How CRISPR Will Affect Autism (& the Status in 2021)
CRISPR is a type of gene therapy that can be used to make changes in DNA.
Scientists target genetic mutations that are known to cause diseases and developmental disabilities, such as autism. So far, CRISPR technologies have been primarily studied in mice, with more recent studies taking place in monkeys.
Scientists have discovered promising applications of the technology for the effective treatment of diseases caused by specific genes. Studies have found that CRISPR changes to genes linked to autism in mice and primates reduce symptoms of autism.
Future research will be dedicated to safely developing CRISPR treatments for genetic conditions in humans.
What Is CRISPR?
Clustered regularly interspaced short palindromic repeat (CRISPR) is a genetic engineering technique used to make precise modifications in the DNA of humans, animals, and plants. It is easier and more expedient than previous methods of modifying DNA and provides a new way of thinking about addressing diseases and disorders.
The name references the unique structure of certain DNA sequences found in the genomes of bacteria and other microorganisms. These sequences play a vital role in the immune systems of these organisms.
The immune system maintains an organism’s health by demolishing the genomes of invading viruses. The CRISPR immune system guards healthy bacteria from continuing infection by destroying the viral genome.
CRISPR technology works through three primary steps.
- Adaptation: DNA from an attacking virus is managed as new spacers into a CRISPR DNA sequence.
- Production: The new spacers in the DNA are copied into RNA (ribonucleic acid), and the new RNA chains are divided into short pieces called CRISPR RNAs.
- Targeting: The new CRISPR RNAs guide bacterial molecules to destroy viral material.
Experts from Harvard University describe CRISPR gene editing as similar to using a word processor on your computer to delete words or correct spelling mistakes. The technology could one day be used to make specific genetic changes in humans in order to study and treat diseases.
Applications of CRISPR
The type of CRISPR-based immunity, as described above, can be applied for many different uses, explains Harvard University. It has been successfully applied to scientific research, medicine, and developments in the food industry.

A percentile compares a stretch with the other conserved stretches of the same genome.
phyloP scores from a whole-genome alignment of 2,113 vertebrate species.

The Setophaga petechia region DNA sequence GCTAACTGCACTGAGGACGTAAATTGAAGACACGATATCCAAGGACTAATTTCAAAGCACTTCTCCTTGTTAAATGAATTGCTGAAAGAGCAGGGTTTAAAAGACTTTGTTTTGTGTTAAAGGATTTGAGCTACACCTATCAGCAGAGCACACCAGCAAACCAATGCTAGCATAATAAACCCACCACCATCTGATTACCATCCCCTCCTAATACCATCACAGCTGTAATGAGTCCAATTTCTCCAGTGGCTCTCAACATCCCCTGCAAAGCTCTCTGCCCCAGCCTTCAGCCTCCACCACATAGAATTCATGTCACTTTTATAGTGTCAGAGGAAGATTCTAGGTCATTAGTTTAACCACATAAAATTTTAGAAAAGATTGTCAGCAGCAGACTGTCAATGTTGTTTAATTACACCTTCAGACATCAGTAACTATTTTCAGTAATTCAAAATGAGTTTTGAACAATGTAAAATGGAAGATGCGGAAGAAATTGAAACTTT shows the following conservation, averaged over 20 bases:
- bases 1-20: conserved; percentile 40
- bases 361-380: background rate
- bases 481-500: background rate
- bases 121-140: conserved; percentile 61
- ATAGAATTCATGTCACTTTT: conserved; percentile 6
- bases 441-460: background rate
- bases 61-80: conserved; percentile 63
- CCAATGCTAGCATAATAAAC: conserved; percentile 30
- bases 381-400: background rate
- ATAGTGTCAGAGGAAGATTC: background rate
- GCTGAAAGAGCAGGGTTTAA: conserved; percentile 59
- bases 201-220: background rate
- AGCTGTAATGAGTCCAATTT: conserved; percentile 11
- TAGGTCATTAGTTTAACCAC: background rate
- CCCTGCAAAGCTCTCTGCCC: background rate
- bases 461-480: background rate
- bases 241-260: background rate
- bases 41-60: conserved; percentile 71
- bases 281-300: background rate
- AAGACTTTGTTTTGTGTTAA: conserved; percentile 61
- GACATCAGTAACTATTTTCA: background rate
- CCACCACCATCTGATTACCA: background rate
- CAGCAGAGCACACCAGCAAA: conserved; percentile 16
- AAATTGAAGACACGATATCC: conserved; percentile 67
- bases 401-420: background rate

Since scientists first became aware of the CRISPR technique, they have realized the powerful potential of the gene-altering method. Through CRISPR, genomes can be changed to almost anything you want. CRISPR offers the potential to treat genetic diseases by correcting genetic abnormalities at almost any spot in the genetic code of cells.
How CRISPR May Impact Autism
With the therapeutic potential of CRISPR being clear, many scientists have enthusiastically investigated the potential of using CRISPR to treat autism.
As of 2021, there have not been any applications of CRISPR therapy on humans, though studies on mice are promising. Studies of mice who have a form of fragile X syndrome, a genetic defect also found in humans that has been identified as a genetic cause of autism, have successfully used CRISPR technology to reduce repetitive behaviors.
CRISPR technologies are able to target specific genes that are known to cause autism. There are, however, over 100 genetic conditions that have been linked to autism.
A 2018 study developed a CRISPR gene editing strategy for 10 of the genes related to autism. In the study, a protein tag was inserted into premature termination sites on human DNA collected via blood samples and skin biopsies to block the expression of ASD-relevant genes. The use of CRISPR technologies in such a way may have a significant impact on the ability to treat autism caused by many different types of genetic mutations.
Challenges of Using CRISPR to Treat Autism
There are many promising applications of CRISPR for the treatment of autism, but there are also challenges. CRISPR is an effective approach for targeting and treating specific gene mutations. Autism has a clear genetic component to it, but many different genes have been linked to autism. For CRISPR to be effective for the treatment of autism, it will need to be tailored to each individual.